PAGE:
It may seem strange, but many beneficiaries do not even know they are listed in someone else’s insurance policy, whether it is an individual or group policy. This can be for many reasons and is the prerogative of the insured. It is your personal decision; however, this could cause enormous problems when having to pay for a policy since those who should be interested and make the claim do not know what to do.
For this reason, it is important to inform survivors and family members of the existence of insurance policies, whether individual or group, and provide details such as the insurance company, the state, and city where it was obtained and, if possible, the number of the policy.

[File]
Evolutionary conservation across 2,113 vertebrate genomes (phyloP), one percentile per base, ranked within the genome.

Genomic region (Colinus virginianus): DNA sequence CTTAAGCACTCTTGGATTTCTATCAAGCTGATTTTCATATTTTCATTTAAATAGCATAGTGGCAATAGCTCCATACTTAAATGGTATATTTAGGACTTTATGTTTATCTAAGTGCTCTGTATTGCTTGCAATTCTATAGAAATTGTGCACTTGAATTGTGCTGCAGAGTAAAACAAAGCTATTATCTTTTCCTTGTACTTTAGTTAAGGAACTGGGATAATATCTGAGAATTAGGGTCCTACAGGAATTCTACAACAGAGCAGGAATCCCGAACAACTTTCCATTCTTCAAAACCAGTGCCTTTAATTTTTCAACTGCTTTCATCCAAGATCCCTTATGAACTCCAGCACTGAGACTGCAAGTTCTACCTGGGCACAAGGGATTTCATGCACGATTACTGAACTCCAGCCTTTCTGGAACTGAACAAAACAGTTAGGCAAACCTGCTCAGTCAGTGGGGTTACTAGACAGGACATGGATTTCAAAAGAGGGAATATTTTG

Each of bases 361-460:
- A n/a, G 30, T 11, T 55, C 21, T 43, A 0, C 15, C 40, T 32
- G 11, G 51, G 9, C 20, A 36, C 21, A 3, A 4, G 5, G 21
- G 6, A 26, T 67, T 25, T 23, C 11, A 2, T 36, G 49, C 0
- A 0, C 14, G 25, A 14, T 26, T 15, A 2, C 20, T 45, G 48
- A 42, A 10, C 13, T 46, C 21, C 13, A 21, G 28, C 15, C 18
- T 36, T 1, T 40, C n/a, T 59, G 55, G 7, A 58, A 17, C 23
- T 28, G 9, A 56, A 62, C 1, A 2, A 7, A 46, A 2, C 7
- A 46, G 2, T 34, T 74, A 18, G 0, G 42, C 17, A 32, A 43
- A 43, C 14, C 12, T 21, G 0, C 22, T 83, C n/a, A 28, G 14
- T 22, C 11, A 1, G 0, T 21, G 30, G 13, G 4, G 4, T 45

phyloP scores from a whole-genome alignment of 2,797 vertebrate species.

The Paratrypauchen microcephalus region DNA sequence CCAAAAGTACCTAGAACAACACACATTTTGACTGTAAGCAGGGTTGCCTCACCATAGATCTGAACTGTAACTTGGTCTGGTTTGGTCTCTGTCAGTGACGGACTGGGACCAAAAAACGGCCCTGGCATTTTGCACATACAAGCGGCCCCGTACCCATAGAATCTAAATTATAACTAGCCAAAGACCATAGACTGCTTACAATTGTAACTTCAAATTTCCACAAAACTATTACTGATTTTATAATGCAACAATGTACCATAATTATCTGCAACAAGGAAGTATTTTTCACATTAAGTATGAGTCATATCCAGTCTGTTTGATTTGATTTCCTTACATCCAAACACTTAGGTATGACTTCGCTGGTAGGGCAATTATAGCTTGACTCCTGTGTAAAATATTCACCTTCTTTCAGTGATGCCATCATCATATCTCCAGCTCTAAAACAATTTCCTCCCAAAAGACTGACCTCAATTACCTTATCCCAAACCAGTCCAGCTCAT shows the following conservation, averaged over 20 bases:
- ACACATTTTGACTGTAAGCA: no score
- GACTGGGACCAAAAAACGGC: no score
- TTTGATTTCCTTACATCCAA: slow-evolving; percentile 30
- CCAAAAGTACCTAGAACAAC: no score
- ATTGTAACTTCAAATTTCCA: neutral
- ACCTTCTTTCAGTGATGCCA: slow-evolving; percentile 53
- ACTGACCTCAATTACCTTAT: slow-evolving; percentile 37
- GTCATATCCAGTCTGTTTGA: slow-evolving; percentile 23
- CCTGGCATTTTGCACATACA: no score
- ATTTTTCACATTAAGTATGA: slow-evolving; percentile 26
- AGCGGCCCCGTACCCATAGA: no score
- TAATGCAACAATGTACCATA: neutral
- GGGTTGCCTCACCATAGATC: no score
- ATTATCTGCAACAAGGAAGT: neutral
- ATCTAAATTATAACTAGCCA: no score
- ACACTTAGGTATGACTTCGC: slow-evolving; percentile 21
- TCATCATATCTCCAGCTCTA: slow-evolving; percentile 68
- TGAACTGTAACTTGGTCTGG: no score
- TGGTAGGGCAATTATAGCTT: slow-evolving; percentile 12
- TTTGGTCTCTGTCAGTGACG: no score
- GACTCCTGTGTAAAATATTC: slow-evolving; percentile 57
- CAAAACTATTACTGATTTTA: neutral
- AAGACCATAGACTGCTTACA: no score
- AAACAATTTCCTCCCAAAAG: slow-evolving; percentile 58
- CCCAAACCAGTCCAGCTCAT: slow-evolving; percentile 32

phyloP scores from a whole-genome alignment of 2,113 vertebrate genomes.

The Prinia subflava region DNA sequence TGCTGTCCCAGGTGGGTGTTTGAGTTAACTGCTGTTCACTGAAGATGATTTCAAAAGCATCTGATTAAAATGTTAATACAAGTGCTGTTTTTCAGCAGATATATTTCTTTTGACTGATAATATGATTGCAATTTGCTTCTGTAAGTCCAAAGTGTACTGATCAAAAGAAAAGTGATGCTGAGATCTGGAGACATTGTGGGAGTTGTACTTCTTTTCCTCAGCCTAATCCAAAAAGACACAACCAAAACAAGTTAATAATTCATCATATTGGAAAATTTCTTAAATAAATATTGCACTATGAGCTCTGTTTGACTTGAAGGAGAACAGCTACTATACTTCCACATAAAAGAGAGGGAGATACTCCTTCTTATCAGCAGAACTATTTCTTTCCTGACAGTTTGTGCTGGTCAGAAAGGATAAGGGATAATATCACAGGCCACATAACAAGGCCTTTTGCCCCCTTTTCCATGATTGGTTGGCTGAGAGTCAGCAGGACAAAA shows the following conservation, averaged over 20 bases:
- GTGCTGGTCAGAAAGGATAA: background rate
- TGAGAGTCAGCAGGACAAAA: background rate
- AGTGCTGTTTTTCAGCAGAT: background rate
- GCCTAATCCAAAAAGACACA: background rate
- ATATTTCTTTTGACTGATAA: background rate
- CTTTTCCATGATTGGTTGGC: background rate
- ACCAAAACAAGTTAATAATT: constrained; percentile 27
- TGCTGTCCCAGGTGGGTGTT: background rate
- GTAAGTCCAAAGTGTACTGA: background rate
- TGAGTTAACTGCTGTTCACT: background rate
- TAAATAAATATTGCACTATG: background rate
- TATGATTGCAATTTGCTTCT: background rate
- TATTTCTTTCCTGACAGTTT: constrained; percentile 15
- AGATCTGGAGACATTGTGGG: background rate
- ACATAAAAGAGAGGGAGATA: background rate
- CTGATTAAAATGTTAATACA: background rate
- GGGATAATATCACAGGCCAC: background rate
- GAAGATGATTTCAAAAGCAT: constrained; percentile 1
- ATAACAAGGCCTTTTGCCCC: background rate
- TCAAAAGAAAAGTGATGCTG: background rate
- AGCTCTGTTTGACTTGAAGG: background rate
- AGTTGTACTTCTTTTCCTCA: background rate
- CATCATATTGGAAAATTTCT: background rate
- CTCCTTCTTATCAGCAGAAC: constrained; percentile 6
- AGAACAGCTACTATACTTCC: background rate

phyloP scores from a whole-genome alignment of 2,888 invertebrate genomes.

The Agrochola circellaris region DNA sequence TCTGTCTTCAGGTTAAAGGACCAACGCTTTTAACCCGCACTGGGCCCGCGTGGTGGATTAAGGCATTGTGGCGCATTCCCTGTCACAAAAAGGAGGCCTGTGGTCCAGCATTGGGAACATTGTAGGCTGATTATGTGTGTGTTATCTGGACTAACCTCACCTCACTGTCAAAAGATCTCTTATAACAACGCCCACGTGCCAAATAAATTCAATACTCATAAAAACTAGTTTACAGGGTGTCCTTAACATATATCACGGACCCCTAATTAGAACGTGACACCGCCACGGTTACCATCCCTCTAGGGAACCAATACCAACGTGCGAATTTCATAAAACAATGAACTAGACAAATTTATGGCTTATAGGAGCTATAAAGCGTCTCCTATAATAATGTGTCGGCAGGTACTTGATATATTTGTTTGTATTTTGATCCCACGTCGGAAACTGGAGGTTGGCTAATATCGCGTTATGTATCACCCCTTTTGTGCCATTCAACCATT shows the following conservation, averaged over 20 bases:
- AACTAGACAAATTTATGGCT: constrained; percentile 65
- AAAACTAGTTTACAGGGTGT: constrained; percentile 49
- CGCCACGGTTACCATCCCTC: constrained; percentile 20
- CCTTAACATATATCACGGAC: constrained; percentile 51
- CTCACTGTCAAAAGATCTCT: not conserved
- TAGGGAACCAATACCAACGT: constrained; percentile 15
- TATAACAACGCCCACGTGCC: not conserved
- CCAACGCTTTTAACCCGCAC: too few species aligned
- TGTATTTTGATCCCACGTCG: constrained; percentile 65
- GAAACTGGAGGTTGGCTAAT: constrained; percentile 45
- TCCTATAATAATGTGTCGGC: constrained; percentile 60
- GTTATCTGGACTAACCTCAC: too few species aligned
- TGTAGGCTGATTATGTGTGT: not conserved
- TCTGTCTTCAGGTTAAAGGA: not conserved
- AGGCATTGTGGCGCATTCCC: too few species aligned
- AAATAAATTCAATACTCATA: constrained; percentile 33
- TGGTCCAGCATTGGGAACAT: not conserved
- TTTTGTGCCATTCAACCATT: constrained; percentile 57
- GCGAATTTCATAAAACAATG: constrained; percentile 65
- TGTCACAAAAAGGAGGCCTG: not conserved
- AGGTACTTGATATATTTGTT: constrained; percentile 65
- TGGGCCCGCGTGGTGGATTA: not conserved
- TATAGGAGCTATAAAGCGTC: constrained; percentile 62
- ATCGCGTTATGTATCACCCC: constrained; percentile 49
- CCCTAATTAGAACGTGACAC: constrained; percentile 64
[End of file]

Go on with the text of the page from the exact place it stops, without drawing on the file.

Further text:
5. Other causes may be because the insurer no longer exists, has changed status, changed its name or merged with another company and after many years it is not possible to locate it, either by the insured, the beneficiaries or the policy owners.
Situations like changing the name of the company can result in complications in locating a policy and making it more difficult for beneficiaries to file a claim. Insurers that produce life insurance are no different from other companies in the industry in this regard, except that their products are longer-term, several decades old, making it more difficult to track very old policies even within the same company.
However, it is almost certain that a company that is changing its name, merging with another, or implementing major changes in its administration or operations, inform its clients and policyholders of such changes.
One way to keep up to date with these possible changes is to create a file with the communications that the insurers send and notify their beneficiaries of the changes that are known and that they also know of the existence of such a file.